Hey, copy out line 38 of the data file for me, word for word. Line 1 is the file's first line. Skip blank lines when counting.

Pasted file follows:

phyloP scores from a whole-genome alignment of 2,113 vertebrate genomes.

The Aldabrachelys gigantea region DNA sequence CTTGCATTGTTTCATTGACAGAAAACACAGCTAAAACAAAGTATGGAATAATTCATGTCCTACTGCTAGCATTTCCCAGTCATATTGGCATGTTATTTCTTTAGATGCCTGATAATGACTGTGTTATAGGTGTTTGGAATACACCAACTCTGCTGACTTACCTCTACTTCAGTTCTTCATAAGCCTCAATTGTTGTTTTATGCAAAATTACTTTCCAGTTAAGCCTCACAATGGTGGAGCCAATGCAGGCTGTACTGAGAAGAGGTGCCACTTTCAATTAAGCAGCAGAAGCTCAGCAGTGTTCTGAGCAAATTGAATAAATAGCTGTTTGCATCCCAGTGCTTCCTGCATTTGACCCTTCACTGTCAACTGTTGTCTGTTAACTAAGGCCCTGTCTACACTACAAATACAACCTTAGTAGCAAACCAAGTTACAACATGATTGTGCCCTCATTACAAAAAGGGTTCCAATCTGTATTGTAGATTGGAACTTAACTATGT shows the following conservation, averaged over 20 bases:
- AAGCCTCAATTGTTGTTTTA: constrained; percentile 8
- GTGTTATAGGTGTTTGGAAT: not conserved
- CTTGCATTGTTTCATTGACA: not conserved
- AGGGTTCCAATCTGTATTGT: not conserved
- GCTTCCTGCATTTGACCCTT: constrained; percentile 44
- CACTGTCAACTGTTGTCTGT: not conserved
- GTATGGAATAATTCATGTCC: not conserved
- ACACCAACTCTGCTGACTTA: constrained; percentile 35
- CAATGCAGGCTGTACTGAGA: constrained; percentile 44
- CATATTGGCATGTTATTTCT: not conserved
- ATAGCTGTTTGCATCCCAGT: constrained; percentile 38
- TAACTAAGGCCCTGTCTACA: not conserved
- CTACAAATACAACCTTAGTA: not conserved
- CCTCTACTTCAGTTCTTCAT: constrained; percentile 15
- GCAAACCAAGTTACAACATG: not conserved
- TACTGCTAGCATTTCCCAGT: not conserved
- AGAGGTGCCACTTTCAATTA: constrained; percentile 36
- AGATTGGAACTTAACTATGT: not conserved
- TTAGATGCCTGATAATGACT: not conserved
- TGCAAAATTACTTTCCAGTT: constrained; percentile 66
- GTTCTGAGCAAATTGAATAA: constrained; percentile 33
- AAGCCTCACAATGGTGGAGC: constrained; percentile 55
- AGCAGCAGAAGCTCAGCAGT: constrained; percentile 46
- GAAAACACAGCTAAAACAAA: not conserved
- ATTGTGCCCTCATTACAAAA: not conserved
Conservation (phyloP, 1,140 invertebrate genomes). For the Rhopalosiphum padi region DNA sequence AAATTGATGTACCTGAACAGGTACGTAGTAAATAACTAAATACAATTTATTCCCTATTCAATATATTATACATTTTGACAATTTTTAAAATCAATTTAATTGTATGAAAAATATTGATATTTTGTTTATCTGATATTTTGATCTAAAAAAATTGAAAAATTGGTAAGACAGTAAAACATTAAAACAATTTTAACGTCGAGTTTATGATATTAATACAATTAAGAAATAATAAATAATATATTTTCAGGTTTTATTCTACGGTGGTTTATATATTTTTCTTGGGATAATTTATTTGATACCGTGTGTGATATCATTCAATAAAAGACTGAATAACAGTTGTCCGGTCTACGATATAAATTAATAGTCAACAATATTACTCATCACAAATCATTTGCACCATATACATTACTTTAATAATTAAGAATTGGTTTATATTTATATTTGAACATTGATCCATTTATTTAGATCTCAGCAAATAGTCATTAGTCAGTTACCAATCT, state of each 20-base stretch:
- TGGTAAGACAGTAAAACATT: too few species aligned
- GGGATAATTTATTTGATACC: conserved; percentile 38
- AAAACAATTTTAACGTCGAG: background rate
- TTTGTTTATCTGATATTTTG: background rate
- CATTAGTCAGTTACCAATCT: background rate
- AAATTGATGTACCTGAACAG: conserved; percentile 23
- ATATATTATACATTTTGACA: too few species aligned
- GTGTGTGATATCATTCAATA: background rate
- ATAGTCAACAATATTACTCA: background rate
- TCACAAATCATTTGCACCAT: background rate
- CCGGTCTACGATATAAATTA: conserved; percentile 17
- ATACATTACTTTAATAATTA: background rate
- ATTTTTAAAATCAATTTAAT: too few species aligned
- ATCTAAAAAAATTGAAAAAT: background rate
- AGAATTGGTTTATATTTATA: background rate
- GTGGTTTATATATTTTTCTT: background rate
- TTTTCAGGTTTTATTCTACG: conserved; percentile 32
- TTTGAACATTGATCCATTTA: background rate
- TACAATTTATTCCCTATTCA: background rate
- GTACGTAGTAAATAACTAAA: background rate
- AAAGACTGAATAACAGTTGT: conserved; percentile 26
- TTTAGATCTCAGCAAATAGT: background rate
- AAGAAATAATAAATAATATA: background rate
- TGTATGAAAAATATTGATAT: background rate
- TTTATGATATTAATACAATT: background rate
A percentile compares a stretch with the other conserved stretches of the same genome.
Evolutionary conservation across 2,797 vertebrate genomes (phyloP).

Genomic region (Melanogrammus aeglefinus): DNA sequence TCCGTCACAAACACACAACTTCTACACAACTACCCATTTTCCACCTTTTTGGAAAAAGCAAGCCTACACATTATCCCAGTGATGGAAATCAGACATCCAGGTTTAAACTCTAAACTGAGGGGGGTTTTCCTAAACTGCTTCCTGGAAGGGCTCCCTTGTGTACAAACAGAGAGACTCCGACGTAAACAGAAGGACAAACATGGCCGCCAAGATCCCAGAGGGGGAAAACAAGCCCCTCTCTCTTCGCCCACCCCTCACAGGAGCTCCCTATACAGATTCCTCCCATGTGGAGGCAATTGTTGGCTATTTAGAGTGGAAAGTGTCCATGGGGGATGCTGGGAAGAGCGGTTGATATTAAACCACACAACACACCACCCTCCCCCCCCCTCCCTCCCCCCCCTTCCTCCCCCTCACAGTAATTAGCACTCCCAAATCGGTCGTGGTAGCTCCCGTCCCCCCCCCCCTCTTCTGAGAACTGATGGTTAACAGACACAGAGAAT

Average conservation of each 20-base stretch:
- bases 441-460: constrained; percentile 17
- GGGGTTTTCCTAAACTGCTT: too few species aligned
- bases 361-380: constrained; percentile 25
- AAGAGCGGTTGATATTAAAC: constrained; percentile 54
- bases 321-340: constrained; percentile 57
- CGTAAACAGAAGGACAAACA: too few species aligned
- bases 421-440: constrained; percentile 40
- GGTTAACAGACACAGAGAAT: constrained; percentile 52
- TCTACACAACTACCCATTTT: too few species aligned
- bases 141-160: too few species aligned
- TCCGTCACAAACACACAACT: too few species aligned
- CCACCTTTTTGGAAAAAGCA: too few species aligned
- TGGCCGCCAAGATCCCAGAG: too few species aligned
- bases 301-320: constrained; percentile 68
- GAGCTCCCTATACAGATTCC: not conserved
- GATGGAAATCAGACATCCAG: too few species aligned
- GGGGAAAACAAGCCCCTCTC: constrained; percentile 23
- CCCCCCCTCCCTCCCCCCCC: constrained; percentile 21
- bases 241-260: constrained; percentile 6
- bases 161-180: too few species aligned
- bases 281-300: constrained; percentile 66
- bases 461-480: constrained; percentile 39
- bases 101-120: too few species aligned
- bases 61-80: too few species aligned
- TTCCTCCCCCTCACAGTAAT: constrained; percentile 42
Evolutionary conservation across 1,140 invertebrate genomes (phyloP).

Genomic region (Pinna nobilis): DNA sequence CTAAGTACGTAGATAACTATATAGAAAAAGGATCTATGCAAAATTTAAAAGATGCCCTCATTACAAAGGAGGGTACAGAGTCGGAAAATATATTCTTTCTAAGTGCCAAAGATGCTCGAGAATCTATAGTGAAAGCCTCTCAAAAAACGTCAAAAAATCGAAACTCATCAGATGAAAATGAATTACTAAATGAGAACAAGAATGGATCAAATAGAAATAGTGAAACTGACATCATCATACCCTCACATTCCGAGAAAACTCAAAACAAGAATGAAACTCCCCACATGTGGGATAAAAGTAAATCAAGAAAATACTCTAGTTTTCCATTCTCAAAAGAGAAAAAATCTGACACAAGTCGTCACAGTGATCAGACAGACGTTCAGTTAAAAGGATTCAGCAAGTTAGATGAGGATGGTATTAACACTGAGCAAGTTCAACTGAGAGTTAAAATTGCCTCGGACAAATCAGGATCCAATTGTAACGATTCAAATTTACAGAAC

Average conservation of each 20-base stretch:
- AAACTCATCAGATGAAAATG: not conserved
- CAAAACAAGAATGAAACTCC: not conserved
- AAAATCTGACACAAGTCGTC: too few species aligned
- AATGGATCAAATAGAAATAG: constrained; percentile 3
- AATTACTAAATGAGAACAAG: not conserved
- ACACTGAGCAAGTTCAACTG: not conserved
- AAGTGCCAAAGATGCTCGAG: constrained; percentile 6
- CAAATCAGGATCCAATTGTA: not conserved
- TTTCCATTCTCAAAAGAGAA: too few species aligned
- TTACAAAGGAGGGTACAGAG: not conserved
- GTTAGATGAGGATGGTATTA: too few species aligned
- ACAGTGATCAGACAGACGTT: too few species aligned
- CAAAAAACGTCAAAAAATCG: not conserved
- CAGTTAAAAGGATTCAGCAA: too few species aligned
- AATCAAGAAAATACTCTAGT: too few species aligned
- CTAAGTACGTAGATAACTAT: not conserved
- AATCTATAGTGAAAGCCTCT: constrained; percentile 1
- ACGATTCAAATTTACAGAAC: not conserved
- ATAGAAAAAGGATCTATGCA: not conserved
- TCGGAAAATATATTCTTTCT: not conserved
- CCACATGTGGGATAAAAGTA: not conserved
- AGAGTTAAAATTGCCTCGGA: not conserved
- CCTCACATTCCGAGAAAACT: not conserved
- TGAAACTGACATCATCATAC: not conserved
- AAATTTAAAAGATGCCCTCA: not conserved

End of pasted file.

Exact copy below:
- TCACAAATCATTTGCACCAT: background rate